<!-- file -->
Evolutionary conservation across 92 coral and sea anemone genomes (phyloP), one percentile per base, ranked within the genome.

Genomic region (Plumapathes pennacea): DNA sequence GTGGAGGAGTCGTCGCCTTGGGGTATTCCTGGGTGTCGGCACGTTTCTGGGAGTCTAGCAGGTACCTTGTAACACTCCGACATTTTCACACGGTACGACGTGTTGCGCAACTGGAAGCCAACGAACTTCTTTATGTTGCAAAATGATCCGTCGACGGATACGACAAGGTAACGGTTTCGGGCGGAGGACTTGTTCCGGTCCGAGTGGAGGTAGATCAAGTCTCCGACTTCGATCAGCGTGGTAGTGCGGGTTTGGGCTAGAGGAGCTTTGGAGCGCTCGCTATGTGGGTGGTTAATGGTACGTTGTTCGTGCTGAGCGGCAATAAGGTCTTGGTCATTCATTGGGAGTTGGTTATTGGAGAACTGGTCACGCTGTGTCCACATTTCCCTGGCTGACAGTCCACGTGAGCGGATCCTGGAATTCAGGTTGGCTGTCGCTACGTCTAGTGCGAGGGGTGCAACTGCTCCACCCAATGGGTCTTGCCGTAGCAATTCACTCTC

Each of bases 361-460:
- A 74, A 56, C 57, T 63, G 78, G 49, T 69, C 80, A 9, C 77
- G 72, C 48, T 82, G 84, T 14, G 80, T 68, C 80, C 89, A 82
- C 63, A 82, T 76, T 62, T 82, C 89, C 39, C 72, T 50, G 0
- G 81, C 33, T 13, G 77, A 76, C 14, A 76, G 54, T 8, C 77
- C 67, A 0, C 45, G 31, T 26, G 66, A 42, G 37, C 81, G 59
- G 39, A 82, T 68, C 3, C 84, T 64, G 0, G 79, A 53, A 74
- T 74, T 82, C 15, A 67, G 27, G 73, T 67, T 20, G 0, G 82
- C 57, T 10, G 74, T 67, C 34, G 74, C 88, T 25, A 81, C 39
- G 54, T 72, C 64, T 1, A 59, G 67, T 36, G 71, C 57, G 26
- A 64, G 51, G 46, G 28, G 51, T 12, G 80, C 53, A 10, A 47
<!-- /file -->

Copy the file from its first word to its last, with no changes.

Evolutionary conservation across 92 coral and sea anemone genomes (phyloP), one percentile per base, ranked within the genome.

Genomic region (Plumapathes pennacea): DNA sequence GTGGAGGAGTCGTCGCCTTGGGGTATTCCTGGGTGTCGGCACGTTTCTGGGAGTCTAGCAGGTACCTTGTAACACTCCGACATTTTCACACGGTACGACGTGTTGCGCAACTGGAAGCCAACGAACTTCTTTATGTTGCAAAATGATCCGTCGACGGATACGACAAGGTAACGGTTTCGGGCGGAGGACTTGTTCCGGTCCGAGTGGAGGTAGATCAAGTCTCCGACTTCGATCAGCGTGGTAGTGCGGGTTTGGGCTAGAGGAGCTTTGGAGCGCTCGCTATGTGGGTGGTTAATGGTACGTTGTTCGTGCTGAGCGGCAATAAGGTCTTGGTCATTCATTGGGAGTTGGTTATTGGAGAACTGGTCACGCTGTGTCCACATTTCCCTGGCTGACAGTCCACGTGAGCGGATCCTGGAATTCAGGTTGGCTGTCGCTACGTCTAGTGCGAGGGGTGCAACTGCTCCACCCAATGGGTCTTGCCGTAGCAATTCACTCTC

Each of bases 361-460:
- A 74, A 56, C 57, T 63, G 78, G 49, T 69, C 80, A 9, C 77
- G 72, C 48, T 82, G 84, T 14, G 80, T 68, C 80, C 89, A 82
- C 63, A 82, T 76, T 62, T 82, C 89, C 39, C 72, T 50, G 0
- G 81, C 33, T 13, G 77, A 76, C 14, A 76, G 54, T 8, C 77
- C 67, A 0, C 45, G 31, T 26, G 66, A 42, G 37, C 81, G 59
- G 39, A 82, T 68, C 3, C 84, T 64, G 0, G 79, A 53, A 74
- T 74, T 82, C 15, A 67, G 27, G 73, T 67, T 20, G 0, G 82
- C 57, T 10, G 74, T 67, C 34, G 74, C 88, T 25, A 81, C 39
- G 54, T 72, C 64, T 1, A 59, G 67, T 36, G 71, C 57, G 26
- A 64, G 51, G 46, G 28, G 51, T 12, G 80, C 53, A 10, A 47